• 6.EE.C.9Use variables to represent two quantities in a real-world problem that change in relationship to one another; write an equation to express one quantity, thought of as the dependent variable, in terms of the other quantity, thought of as the independent variable. Analyze the relationship between the dependent and independent variables using graphs and tables, and relate these to the equation. For example, in a problem involving motion at constant speed, list and graph ordered pairs of distances and times, and write the equation d = 65t to represent the relationship between distance and time.

Grade 7 > Expressions & Equations
Overview (Big Ideas), Enduring Understandings, Essential Questions, Common Misconceptions

A.  Use properties of operations to generate equivalent expressions.

  • 7.EE.A.1 - Apply properties of operations as strategies to add, subtract, factor, and expand linear expressions with rational coefficients.
  • 7.EE.A.2 - Understand that rewriting an expression in different forms in a problem context can shed light on the problem and how the quantities in it are related. For example, a + 0.05a = 1.05a means that “increase by 5%” is the same as “multiply by 1.05.”

B.  Solve real-life and mathematical problems using numerical and algebraic expressions and equations.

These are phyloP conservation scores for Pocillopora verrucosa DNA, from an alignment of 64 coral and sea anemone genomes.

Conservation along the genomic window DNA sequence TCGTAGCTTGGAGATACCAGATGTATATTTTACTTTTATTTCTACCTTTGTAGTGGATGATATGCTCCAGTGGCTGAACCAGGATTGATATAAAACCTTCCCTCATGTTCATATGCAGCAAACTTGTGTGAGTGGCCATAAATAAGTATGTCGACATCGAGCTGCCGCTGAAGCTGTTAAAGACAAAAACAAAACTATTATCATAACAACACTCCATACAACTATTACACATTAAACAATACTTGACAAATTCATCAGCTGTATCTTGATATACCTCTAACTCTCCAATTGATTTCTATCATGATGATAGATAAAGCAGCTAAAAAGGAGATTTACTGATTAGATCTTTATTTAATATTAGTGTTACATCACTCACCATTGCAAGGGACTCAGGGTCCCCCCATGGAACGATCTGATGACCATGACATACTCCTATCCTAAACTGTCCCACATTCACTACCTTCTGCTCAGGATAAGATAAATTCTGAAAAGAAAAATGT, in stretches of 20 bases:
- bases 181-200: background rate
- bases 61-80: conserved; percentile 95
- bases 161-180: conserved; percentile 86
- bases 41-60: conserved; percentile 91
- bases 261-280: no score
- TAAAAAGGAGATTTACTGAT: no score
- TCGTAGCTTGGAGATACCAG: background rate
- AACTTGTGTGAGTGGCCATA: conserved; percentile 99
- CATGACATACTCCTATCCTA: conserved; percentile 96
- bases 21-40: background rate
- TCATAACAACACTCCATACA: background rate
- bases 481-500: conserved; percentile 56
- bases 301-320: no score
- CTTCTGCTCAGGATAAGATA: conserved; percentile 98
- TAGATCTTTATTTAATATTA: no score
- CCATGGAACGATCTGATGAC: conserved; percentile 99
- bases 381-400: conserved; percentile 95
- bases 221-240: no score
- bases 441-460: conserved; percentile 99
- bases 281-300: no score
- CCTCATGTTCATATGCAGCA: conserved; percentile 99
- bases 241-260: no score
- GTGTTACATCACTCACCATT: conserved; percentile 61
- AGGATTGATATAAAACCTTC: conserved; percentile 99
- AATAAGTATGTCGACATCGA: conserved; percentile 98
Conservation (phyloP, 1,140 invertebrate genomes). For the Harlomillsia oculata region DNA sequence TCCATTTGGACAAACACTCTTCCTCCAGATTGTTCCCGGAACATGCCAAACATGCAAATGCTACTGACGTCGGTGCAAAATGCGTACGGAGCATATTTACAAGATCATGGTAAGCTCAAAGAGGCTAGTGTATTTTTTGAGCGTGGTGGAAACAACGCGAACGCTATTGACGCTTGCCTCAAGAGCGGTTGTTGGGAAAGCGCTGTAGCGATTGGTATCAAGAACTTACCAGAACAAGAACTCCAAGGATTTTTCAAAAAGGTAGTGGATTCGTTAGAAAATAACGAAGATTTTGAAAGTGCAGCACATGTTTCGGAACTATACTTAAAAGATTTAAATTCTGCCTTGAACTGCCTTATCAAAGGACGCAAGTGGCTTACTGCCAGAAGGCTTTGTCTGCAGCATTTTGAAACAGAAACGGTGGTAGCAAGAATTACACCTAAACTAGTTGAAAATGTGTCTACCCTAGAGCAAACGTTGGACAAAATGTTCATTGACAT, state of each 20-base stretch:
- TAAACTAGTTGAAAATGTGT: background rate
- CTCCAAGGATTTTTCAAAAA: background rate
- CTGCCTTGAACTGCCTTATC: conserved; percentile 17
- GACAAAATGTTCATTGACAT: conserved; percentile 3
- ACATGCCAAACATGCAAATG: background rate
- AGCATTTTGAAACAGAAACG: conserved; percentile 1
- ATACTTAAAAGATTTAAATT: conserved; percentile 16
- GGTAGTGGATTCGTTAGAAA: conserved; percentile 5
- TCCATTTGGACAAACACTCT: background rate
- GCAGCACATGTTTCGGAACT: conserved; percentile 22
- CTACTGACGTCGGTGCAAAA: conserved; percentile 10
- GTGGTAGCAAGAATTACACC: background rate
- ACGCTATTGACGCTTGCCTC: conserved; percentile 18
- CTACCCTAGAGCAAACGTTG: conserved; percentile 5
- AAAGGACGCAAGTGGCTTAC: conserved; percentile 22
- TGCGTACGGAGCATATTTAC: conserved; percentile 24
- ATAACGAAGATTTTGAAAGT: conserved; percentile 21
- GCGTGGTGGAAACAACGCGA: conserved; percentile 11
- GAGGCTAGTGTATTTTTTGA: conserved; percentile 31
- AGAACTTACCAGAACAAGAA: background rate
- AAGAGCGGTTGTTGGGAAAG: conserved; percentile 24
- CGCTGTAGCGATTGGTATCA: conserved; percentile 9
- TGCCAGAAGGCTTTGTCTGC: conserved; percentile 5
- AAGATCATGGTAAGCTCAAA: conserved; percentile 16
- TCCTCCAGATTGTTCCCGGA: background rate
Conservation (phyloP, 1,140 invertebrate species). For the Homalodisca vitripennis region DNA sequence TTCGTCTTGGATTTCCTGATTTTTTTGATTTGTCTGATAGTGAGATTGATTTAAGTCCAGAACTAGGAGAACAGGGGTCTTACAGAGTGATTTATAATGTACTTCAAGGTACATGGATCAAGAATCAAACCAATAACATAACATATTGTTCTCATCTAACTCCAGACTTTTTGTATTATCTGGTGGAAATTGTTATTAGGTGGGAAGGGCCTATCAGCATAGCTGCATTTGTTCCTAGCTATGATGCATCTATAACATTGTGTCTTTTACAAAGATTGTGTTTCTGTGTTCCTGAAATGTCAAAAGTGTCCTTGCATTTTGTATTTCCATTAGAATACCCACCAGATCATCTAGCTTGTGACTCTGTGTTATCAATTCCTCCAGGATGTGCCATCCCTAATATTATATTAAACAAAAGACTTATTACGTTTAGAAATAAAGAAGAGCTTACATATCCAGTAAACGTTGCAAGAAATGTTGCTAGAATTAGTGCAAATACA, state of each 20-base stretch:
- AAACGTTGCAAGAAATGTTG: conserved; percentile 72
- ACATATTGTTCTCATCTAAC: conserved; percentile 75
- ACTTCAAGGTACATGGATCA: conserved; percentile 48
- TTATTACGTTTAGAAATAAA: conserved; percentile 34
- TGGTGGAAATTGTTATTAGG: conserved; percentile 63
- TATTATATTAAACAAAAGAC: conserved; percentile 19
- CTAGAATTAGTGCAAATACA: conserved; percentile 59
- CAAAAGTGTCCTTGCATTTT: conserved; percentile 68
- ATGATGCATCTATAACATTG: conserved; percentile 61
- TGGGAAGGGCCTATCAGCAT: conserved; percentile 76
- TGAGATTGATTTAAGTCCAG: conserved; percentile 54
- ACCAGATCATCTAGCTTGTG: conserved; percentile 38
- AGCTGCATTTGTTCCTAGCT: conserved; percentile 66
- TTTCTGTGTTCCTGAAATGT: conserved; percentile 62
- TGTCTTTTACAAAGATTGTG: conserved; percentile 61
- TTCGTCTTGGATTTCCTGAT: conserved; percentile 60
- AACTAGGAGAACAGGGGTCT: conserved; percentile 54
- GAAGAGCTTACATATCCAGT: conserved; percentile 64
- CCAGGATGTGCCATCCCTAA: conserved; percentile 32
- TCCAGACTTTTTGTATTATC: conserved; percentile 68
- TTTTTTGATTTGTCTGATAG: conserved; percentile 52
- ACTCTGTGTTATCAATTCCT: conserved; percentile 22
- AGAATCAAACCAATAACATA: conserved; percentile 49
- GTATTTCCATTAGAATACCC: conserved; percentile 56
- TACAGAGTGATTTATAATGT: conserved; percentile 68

Grade 8 > Expressions & Equations
Overview (Big Ideas), Enduring Understandings, Essential Questions, Common Misconceptions

A.  Expressions and Equations Work with radicals and integer exponents.
  • 8.EE.A.1 - Know and apply the properties of integer exponents to generate equivalent numerical expressions. For example, 32 × 3–5 = 3–3 = 1/33 = 1/27.
  • 8.EE.A.2 - Use square root and cube root symbols to represent solutions to equations of the form x2 = p and x3 = p, where p is a positive rational number. Evaluate square roots of small perfect squares and cube roots of small perfect cubes. Know that √2 is irrational.
    • Disciplinary Literacy Resource:
      Green, P. (2011, June 22). On city rooftops, scrappy green spaces in bloom. New York Times. Retrieved from http://www.nytimes.com/2011/06/23/garden/on-city-rooftops-scrappy-green-spaces-in-bloom.html?_r=1&pagewanted=all
      There are several stories about various rooftop gardens. You could assign each group a garden to read about and then share with the class to save time. Then, you could assign each group an area for their garden and stipulate that it must be square. Students could "shop" for astro (field) turf for their space and then buy square planters to fill their garden. Students should sketch their design and include specifications for the area of each plant.